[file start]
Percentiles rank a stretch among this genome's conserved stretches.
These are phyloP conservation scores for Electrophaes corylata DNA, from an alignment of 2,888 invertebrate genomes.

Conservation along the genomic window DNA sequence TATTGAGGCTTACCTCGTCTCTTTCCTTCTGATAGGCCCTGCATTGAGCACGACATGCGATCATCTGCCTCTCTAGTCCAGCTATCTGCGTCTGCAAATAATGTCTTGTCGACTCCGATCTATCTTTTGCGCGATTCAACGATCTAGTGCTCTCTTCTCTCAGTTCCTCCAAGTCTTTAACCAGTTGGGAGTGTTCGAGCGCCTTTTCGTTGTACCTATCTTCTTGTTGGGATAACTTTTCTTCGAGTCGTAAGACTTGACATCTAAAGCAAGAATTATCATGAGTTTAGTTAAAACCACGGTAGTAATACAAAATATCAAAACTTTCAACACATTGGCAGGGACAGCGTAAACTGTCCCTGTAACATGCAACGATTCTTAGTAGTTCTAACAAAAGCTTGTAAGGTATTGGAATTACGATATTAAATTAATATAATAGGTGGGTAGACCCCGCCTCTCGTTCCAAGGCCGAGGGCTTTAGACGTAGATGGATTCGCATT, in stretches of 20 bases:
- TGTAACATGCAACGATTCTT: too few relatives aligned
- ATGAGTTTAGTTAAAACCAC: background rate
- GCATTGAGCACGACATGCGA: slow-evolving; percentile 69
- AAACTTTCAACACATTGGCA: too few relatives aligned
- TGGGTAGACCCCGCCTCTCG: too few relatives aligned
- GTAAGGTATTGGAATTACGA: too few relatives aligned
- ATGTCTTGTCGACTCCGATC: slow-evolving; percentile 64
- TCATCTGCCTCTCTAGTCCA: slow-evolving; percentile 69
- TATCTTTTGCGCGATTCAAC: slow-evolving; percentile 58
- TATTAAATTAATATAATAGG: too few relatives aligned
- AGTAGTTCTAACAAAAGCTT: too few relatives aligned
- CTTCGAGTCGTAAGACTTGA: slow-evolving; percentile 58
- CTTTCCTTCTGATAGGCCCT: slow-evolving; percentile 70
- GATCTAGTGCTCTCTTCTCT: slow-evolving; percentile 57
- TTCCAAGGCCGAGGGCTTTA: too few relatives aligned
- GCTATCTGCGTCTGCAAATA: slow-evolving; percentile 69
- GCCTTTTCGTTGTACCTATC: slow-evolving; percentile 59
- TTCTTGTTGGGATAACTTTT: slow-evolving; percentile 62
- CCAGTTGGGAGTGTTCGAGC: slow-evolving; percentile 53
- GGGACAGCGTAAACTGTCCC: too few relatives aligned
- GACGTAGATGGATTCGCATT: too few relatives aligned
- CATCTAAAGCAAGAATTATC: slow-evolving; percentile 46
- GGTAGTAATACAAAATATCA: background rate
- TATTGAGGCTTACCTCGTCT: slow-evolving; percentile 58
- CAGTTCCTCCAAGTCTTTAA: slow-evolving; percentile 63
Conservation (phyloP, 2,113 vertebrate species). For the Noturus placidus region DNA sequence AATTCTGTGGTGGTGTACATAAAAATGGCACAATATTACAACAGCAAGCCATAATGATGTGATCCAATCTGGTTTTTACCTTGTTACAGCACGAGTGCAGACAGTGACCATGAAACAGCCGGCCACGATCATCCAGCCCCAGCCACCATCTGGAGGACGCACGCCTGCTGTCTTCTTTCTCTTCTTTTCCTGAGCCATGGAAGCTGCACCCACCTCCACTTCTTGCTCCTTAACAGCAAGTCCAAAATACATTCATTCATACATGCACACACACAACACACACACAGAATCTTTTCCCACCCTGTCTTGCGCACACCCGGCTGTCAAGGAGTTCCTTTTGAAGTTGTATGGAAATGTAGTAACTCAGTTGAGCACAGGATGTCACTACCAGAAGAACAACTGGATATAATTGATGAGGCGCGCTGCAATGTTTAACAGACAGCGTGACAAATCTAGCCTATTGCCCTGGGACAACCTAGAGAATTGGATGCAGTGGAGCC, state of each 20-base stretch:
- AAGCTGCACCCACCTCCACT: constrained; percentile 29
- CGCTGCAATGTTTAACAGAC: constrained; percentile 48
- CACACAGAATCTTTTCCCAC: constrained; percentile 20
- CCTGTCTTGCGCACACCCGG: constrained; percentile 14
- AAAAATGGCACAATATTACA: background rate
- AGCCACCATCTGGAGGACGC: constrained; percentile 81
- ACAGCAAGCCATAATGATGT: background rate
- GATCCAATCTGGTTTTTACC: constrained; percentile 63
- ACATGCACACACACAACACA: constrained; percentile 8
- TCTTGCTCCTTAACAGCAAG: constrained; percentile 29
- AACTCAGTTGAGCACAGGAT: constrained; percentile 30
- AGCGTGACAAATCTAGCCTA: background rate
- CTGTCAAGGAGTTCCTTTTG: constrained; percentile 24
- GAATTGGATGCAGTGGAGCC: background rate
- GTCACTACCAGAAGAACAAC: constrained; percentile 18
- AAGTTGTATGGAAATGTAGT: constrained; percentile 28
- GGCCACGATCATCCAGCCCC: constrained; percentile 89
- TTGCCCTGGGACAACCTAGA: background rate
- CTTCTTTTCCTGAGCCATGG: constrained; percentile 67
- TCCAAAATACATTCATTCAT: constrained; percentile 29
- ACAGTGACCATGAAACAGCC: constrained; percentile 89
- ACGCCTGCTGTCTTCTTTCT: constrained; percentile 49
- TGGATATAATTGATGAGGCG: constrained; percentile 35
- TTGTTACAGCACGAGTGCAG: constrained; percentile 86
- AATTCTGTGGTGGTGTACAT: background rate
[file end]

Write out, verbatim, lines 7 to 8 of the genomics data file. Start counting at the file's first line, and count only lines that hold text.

- AAACTTTCAACACATTGGCA: too few relatives aligned
- TGGGTAGACCCCGCCTCTCG: too few relatives aligned